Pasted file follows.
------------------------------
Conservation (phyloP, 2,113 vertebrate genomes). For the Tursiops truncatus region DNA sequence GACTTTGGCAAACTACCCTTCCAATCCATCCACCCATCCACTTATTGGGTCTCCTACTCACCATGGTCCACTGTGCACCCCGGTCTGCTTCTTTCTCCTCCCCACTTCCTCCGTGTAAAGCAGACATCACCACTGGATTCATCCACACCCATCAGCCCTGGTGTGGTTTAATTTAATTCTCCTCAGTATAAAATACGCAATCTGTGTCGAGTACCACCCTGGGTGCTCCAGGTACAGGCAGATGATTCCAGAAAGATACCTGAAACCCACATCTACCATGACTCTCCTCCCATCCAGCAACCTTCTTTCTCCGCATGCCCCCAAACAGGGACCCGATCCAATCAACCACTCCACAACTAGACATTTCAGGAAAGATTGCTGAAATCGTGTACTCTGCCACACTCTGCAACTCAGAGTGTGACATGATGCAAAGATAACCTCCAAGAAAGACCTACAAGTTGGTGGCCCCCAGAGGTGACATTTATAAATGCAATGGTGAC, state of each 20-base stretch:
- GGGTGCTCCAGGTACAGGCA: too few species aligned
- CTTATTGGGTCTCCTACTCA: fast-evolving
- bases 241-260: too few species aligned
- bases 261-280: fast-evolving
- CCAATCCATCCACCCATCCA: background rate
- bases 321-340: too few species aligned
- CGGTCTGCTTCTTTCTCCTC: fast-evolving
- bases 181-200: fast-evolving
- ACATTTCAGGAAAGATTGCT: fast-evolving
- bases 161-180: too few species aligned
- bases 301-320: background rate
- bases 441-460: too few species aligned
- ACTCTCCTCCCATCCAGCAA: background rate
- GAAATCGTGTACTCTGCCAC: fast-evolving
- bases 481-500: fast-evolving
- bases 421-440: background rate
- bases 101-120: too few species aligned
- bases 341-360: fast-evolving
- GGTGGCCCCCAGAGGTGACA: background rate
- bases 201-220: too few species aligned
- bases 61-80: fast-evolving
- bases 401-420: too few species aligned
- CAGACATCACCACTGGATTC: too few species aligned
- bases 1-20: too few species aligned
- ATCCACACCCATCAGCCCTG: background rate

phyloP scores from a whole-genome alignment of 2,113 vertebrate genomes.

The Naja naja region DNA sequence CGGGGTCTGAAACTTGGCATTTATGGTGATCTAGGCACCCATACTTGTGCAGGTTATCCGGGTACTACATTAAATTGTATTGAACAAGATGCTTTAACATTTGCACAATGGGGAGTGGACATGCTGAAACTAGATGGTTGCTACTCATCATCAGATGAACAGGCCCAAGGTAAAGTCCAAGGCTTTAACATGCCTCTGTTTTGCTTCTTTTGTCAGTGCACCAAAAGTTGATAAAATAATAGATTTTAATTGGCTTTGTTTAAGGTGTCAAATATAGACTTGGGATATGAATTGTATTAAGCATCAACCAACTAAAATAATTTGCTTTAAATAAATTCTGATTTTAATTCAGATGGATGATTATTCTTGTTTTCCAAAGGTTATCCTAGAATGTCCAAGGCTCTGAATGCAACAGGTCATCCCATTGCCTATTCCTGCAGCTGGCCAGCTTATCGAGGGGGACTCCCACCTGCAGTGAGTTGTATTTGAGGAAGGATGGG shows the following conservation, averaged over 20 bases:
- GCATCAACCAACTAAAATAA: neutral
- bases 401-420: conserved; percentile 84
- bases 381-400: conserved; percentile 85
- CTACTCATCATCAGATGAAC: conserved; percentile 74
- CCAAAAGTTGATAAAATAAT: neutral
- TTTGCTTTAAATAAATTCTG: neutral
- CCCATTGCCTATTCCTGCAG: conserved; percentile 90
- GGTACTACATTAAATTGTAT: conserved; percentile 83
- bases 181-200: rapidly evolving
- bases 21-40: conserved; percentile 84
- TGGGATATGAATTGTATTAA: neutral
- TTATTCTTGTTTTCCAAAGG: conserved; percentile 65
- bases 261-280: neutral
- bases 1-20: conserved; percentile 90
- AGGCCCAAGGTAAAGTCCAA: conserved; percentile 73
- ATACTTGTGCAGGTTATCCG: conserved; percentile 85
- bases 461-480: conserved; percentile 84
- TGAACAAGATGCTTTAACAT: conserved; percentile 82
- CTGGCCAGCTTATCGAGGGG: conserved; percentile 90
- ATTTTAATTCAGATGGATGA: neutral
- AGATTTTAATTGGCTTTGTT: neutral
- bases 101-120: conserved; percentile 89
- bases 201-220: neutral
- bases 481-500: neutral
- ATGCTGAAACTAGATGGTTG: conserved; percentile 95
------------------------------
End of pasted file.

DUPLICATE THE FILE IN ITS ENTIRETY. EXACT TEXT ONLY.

Conservation (phyloP, 2,113 vertebrate genomes). For the Tursiops truncatus region DNA sequence GACTTTGGCAAACTACCCTTCCAATCCATCCACCCATCCACTTATTGGGTCTCCTACTCACCATGGTCCACTGTGCACCCCGGTCTGCTTCTTTCTCCTCCCCACTTCCTCCGTGTAAAGCAGACATCACCACTGGATTCATCCACACCCATCAGCCCTGGTGTGGTTTAATTTAATTCTCCTCAGTATAAAATACGCAATCTGTGTCGAGTACCACCCTGGGTGCTCCAGGTACAGGCAGATGATTCCAGAAAGATACCTGAAACCCACATCTACCATGACTCTCCTCCCATCCAGCAACCTTCTTTCTCCGCATGCCCCCAAACAGGGACCCGATCCAATCAACCACTCCACAACTAGACATTTCAGGAAAGATTGCTGAAATCGTGTACTCTGCCACACTCTGCAACTCAGAGTGTGACATGATGCAAAGATAACCTCCAAGAAAGACCTACAAGTTGGTGGCCCCCAGAGGTGACATTTATAAATGCAATGGTGAC, state of each 20-base stretch:
- GGGTGCTCCAGGTACAGGCA: too few species aligned
- CTTATTGGGTCTCCTACTCA: fast-evolving
- bases 241-260: too few species aligned
- bases 261-280: fast-evolving
- CCAATCCATCCACCCATCCA: background rate
- bases 321-340: too few species aligned
- CGGTCTGCTTCTTTCTCCTC: fast-evolving
- bases 181-200: fast-evolving
- ACATTTCAGGAAAGATTGCT: fast-evolving
- bases 161-180: too few species aligned
- bases 301-320: background rate
- bases 441-460: too few species aligned
- ACTCTCCTCCCATCCAGCAA: background rate
- GAAATCGTGTACTCTGCCAC: fast-evolving
- bases 481-500: fast-evolving
- bases 421-440: background rate
- bases 101-120: too few species aligned
- bases 341-360: fast-evolving
- GGTGGCCCCCAGAGGTGACA: background rate
- bases 201-220: too few species aligned
- bases 61-80: fast-evolving
- bases 401-420: too few species aligned
- CAGACATCACCACTGGATTC: too few species aligned
- bases 1-20: too few species aligned
- ATCCACACCCATCAGCCCTG: background rate

phyloP scores from a whole-genome alignment of 2,113 vertebrate genomes.

The Naja naja region DNA sequence CGGGGTCTGAAACTTGGCATTTATGGTGATCTAGGCACCCATACTTGTGCAGGTTATCCGGGTACTACATTAAATTGTATTGAACAAGATGCTTTAACATTTGCACAATGGGGAGTGGACATGCTGAAACTAGATGGTTGCTACTCATCATCAGATGAACAGGCCCAAGGTAAAGTCCAAGGCTTTAACATGCCTCTGTTTTGCTTCTTTTGTCAGTGCACCAAAAGTTGATAAAATAATAGATTTTAATTGGCTTTGTTTAAGGTGTCAAATATAGACTTGGGATATGAATTGTATTAAGCATCAACCAACTAAAATAATTTGCTTTAAATAAATTCTGATTTTAATTCAGATGGATGATTATTCTTGTTTTCCAAAGGTTATCCTAGAATGTCCAAGGCTCTGAATGCAACAGGTCATCCCATTGCCTATTCCTGCAGCTGGCCAGCTTATCGAGGGGGACTCCCACCTGCAGTGAGTTGTATTTGAGGAAGGATGGG shows the following conservation, averaged over 20 bases:
- GCATCAACCAACTAAAATAA: neutral
- bases 401-420: conserved; percentile 84
- bases 381-400: conserved; percentile 85
- CTACTCATCATCAGATGAAC: conserved; percentile 74
- CCAAAAGTTGATAAAATAAT: neutral
- TTTGCTTTAAATAAATTCTG: neutral
- CCCATTGCCTATTCCTGCAG: conserved; percentile 90
- GGTACTACATTAAATTGTAT: conserved; percentile 83
- bases 181-200: rapidly evolving
- bases 21-40: conserved; percentile 84
- TGGGATATGAATTGTATTAA: neutral
- TTATTCTTGTTTTCCAAAGG: conserved; percentile 65
- bases 261-280: neutral
- bases 1-20: conserved; percentile 90
- AGGCCCAAGGTAAAGTCCAA: conserved; percentile 73
- ATACTTGTGCAGGTTATCCG: conserved; percentile 85
- bases 461-480: conserved; percentile 84
- TGAACAAGATGCTTTAACAT: conserved; percentile 82
- CTGGCCAGCTTATCGAGGGG: conserved; percentile 90
- ATTTTAATTCAGATGGATGA: neutral
- AGATTTTAATTGGCTTTGTT: neutral
- bases 101-120: conserved; percentile 89
- bases 201-220: neutral
- bases 481-500: neutral
- ATGCTGAAACTAGATGGTTG: conserved; percentile 95